The fighters of the Jadu, Tripoli and Red Seraia brigades head out just before 1 p.m. in their ramshackle pick-up trucks full of bullet holes and dents. Their destination? The Tripoli city center. After six months of civil war, they now want to bring the fighting to an end.
They have their weapons at the ready. Long strings of bullets hang from machine guns and rocket launchers are loaded. The ragged group of rebels cleaned their weapons carefully the night before.
The fighters spent Monday night in the luxurious resort of Rigata, where they had kicked down the doors of the rich and influential in order to camp in their homes. And on Tuesday, their target was Bab al-Azizya, Libyan autocrat Moammar Gadhafi's most important fortress. NATO has spent months bombing the complex, which is as large as a city quarter and defended by a wall, tank traps, watch towers and machine gun nests. The Western alliance has long thought that Gadhafi was hiding out somewhere inside. But despite the bombardment, his fighters have managed to survive in bunkers beneath the complex. And they are still heavily armed.
More than anything, though, Bab al-Azizya is a symbol. Should it fall, it will likely mark the end of Gadhafi's 42-years in power.
The column of rebels speeds through the city where, for the first few kilometers, the streets are lined with cheering onlookers screaming "God Is Great!" and shooting into the sky. But the civilians thin out as they approach the last rebel checkpoint before the front. Fighting there continues and the rebels still haven't managed to capture or kill the last of Gadhafi's snipers.
Taking Shelter under a Bridge
The column stops briefly at the final checkpoint. Dark clouds of smoke are rising into the air above Bab al-Azizya, and the sound of the artillery and clattering machine-gun fire is deafening. The battle is well underway.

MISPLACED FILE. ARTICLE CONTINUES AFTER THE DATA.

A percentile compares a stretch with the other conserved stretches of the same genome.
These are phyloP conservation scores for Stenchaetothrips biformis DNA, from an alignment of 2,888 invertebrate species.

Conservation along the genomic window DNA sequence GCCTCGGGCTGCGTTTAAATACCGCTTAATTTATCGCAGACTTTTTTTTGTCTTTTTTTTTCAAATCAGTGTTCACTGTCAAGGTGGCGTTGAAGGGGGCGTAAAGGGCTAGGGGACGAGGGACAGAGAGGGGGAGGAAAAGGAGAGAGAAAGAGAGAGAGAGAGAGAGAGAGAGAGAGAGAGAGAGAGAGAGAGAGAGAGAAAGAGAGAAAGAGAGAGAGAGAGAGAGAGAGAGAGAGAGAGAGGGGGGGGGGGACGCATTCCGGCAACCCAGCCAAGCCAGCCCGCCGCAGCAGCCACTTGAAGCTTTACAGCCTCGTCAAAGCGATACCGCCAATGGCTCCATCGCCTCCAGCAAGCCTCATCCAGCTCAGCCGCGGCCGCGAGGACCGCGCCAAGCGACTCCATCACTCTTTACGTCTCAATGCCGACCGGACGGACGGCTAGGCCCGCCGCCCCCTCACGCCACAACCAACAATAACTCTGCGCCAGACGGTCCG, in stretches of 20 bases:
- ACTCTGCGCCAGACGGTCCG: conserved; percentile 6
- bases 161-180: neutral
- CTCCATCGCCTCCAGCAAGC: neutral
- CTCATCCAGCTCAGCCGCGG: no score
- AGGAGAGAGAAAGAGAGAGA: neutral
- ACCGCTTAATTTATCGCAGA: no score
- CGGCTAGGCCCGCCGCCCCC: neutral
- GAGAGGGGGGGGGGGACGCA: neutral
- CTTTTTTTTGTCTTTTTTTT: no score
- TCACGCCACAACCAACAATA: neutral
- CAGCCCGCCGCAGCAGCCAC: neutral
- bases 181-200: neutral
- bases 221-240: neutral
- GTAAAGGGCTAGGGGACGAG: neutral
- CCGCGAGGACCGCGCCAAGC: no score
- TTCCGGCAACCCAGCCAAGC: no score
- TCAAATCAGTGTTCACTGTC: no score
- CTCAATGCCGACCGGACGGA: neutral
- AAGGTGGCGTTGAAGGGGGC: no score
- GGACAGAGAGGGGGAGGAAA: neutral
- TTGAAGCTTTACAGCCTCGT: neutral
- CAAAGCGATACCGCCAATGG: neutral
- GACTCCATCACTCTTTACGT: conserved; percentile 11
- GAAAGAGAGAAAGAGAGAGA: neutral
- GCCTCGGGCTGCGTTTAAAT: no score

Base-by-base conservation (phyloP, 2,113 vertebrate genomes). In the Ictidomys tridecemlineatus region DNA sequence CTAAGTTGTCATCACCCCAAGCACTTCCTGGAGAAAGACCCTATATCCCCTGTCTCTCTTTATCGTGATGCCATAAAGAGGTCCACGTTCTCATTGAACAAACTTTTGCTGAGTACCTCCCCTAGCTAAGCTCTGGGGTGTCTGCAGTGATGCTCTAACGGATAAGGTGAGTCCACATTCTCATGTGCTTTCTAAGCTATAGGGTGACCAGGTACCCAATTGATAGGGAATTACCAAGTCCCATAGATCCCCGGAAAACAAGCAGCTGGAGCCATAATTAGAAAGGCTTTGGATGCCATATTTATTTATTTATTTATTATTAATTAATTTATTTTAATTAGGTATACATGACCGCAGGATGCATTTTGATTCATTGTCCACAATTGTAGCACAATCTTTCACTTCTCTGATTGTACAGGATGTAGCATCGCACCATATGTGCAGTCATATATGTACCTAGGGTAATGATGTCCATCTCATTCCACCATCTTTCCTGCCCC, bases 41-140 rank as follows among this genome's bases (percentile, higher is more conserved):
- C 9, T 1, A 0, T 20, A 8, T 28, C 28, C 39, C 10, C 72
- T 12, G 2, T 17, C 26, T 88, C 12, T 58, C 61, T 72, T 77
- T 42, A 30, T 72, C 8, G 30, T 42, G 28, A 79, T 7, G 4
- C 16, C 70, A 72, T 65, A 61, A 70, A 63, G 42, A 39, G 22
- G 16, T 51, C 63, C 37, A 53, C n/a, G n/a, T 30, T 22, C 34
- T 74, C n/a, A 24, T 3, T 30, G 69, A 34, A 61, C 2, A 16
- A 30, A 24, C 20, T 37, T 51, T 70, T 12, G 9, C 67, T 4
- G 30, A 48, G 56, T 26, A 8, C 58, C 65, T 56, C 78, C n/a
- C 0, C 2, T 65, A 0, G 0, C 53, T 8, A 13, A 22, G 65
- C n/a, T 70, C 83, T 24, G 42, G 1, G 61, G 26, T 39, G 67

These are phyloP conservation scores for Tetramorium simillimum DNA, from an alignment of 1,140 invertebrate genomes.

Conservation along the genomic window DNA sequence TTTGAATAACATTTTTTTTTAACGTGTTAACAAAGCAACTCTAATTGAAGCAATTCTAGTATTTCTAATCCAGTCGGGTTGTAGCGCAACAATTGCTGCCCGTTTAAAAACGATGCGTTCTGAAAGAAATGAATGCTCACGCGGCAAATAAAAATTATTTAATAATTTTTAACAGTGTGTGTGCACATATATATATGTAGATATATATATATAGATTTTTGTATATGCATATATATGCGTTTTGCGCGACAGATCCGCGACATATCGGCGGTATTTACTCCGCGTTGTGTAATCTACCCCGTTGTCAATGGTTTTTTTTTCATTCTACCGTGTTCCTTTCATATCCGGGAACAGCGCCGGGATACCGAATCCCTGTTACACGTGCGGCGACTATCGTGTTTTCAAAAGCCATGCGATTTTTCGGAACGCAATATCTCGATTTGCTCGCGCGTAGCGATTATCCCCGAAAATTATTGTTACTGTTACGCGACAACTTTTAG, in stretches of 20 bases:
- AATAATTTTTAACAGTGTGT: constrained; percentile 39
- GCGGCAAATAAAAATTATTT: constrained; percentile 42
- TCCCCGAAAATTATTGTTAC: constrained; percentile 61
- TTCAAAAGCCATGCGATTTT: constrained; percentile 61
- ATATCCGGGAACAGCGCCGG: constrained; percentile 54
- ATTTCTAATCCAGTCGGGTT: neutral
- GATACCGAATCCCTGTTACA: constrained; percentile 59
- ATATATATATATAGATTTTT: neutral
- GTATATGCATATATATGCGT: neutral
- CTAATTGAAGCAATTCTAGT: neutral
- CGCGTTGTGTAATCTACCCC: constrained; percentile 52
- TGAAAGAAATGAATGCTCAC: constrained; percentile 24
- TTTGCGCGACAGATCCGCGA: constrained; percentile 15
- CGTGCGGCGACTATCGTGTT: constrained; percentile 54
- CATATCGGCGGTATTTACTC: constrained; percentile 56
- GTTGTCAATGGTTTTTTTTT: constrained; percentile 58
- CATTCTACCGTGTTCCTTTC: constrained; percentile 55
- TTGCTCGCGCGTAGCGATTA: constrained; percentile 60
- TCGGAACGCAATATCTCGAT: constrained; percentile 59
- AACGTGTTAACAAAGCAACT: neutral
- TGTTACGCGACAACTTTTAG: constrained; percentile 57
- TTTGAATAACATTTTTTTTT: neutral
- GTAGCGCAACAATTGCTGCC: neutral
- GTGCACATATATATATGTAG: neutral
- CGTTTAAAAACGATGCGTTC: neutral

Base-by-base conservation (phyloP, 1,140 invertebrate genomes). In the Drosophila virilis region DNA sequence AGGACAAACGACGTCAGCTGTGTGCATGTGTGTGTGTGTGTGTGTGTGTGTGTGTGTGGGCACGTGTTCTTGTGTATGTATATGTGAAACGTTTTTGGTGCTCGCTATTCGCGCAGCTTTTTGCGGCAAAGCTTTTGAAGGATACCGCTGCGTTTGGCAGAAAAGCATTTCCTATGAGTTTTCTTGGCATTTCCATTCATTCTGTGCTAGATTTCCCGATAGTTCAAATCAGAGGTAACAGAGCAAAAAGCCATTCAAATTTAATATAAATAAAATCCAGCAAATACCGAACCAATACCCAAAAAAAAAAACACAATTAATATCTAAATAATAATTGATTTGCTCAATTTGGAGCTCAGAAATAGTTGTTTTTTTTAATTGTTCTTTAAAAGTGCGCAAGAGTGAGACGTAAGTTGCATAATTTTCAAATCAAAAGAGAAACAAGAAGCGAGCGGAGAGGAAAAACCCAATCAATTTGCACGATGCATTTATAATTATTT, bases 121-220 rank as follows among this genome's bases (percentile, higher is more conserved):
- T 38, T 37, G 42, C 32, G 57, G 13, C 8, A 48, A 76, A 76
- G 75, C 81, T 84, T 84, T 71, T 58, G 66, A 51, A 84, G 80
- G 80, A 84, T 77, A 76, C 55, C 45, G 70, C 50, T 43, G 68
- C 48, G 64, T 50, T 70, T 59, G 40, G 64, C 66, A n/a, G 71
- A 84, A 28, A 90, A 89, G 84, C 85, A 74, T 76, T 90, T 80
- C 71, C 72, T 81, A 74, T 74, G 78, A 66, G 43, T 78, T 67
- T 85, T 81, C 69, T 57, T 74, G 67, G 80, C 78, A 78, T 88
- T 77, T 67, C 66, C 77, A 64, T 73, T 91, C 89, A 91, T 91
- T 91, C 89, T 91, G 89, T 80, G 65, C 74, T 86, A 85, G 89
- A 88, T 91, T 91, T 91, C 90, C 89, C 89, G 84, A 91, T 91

A few hundred meters beyond the checkpoint, the street takes a sharp turn to the right before leading underneath a bridge and turning to the left along an embankment. Immediately behind the embankment is a shopping center and then Gadhafi's complex. Bridge, curve, shopping center and then the wall -- that is the battlefield.
A few hundred fighters have found shelter underneath the bridge while several hundred others are lying against the embankment, firing their weapons as fast as they can.
Beneath the bridge, Tameem Abugharsa is running back and forth between the two forces. He is armed with a Kalashnikov, is carrying a radio and is attempting to coordinate a degree of organization between the two groups of fighters. He is a big man, just turned 26-years-old, and he is smiling. The medical doctor has left his ambulance far behind for lack of bandages and other medical supplies. For the moment, he is just another fighter and he knows that his side will win the battle, if not today then tomorrow.
Abugharsa arrived in Tripoli from Misurata just two hours before, part of a column including 50 vehicles. They managed to shoot their way into the Libyan capital, a victory in itself given that Misurata had been isolated from Tripoli for months. Now, the entire region between the two cities has fallen to the rebels.
The Misurata brigade is more organized than most of the others, with ample munitions and extensive battlefield experience. Nevertheless, Abugharsa has already lost five fighters. "Gadhafi has had 42 years to build his bunkers," he yells through the noise of firing weapons. "The walls are too thick for us to get through."
He ducks behind a car as bullets once again whiz by overhead. They are likely coming from Gadhafi snipers in a minaret ahead, or maybe from somewhere behind us. Determining their direction is difficult, yet vital to survival.